Tag Archives: Clarksville

Former long-time assistant Hutchins now in charge of Providence Pioneers

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BY STEVE KRAH

http://www.IndianaRBI.com

Scott Hutchins has spent 27 years in a Our Lady of Providence High School baseball uniform — four as a player for then-head coach Ben Hornung and the past 23 as an assistant coach to Scott Hornung (Ben’s cousin). In 25 seasons, Scott Hornung went 473-233 with 13 sectional title, six regional crowns, one semistate championship and one state title.

Now 1991 Providence graduate Hutchins is in charge of the Clarksville, Ind.-based Pioneers program and carries things he learned from the Hornungs and ideas he’s formed on his own.

Hutchins recalls how prepared Ben Hornung was for each day’s practice.

“He was very organized,” says Hutchins. “He made every single person feel like they were an important part of the team and that they were a big contributor.

“(Scott Hornung) had the ability to cultivate relationships with all the players. He had a lot of respect for all those guys. He listened to his assistants and would take your advice.

“I hope to take a little bit of all those things when I get started.”

Hutchins has already put Providence players through fall Limited Contact Period baseball workouts (two hours, twice-a-week for seven weeks).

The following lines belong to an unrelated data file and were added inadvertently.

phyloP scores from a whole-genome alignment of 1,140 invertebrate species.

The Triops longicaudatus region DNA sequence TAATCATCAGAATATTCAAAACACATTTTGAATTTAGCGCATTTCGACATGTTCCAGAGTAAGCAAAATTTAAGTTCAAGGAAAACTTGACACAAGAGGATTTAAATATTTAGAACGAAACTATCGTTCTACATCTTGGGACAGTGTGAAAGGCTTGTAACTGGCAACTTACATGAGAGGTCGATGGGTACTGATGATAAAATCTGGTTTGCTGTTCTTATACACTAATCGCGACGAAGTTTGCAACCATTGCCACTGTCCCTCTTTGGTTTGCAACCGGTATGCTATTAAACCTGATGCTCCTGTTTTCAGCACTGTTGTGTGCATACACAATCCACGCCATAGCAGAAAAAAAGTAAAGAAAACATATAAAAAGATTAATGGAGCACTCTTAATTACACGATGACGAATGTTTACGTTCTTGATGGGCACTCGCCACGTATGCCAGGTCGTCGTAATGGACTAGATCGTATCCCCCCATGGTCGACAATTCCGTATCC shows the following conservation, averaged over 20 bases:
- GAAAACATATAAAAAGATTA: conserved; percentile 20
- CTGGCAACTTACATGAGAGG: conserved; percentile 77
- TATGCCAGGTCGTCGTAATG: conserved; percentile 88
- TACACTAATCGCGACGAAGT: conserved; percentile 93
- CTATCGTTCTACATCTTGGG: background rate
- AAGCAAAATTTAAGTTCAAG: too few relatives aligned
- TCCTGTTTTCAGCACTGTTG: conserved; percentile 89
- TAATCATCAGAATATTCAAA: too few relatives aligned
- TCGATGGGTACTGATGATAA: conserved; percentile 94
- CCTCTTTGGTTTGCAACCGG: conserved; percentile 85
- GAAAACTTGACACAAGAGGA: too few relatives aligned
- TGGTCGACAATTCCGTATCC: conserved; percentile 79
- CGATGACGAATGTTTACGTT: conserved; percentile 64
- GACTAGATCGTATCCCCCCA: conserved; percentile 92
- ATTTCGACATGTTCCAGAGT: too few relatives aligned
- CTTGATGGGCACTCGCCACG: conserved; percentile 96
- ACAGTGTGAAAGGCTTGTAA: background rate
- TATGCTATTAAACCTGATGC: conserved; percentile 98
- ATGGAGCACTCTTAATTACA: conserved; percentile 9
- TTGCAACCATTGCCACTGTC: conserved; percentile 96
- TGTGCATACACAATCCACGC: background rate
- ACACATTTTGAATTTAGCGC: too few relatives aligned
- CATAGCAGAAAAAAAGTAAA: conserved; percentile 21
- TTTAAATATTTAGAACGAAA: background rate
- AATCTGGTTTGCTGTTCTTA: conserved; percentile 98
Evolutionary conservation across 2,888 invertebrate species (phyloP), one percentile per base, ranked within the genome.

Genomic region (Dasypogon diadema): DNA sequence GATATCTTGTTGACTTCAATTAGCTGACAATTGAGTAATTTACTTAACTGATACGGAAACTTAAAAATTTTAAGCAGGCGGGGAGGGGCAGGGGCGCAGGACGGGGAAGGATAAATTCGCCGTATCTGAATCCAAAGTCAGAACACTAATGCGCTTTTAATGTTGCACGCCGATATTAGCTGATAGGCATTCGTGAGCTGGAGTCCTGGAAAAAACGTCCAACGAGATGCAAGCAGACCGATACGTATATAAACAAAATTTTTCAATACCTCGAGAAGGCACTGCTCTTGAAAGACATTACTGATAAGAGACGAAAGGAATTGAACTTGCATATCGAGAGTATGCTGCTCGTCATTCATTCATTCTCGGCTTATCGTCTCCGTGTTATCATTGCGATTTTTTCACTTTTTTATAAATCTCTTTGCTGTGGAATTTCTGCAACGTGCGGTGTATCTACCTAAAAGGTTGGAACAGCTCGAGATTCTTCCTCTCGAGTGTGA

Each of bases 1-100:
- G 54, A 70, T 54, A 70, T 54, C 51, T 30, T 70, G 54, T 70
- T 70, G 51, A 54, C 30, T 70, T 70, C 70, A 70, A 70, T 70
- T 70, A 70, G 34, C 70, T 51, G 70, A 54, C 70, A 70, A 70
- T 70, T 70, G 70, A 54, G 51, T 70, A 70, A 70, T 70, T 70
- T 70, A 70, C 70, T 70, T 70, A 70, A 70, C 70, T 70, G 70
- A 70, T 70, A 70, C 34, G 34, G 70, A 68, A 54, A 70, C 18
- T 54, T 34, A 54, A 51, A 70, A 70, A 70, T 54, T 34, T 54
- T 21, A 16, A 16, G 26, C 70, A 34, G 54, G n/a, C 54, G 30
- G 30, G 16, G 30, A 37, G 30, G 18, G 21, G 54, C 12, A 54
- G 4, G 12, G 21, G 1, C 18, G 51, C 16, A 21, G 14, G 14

“We had good weather and got all 14 practices in,” says Hutchins. “We really focused on individual player development. We did a little bit of team stuff.

“I like the Limited Contact rule because we are allowed to instruct.”

There was individual defensive work and time spent in the batting cage.

“We had a super productive fall,” says Hutchins. “In December, we’ll do conditioning and lifting. I doubt we’ll even pick up a baseball in December.

“In January, we’ll focus on getting our pitchers ready for the season.”

Ideally, Hutchins would like his players to be able to throw a little during conditioning times, but the rules do not currently allow that though the Indiana High School Baseball Coaches Association is working with the Indiana High School Athletic Association and Indiana Interscholastic Athletic Administrators Association on proposals, including one that would extend the period of arm care.

Hutchins says he would like to stretch out his starters and have his bullpen pitchers throw a lesser number of pitches two or three days a week to get used to doing that during the season.

“Right now, it’s hard to get their arms ready,” says Hutchins.

His assistants include Providence alums Jacob Julius (2004), Tre Watson (2016) and Colin Rauck (2015) plus former Indiana University Southeast pitcher Elliott Fuller and Jennings County graduate and former IUS player Brian Jackson.

Associate head coach Julius played and coached at the University of Arkansas and played in the Baltimore Orioles organization. Watson was on the Pioneers’ state title team in 2016 and is now the hitting coach. Fuller works with pitcher and is the head junior varsity coach. Jackson works with catchers. Rauck is a JV assistant.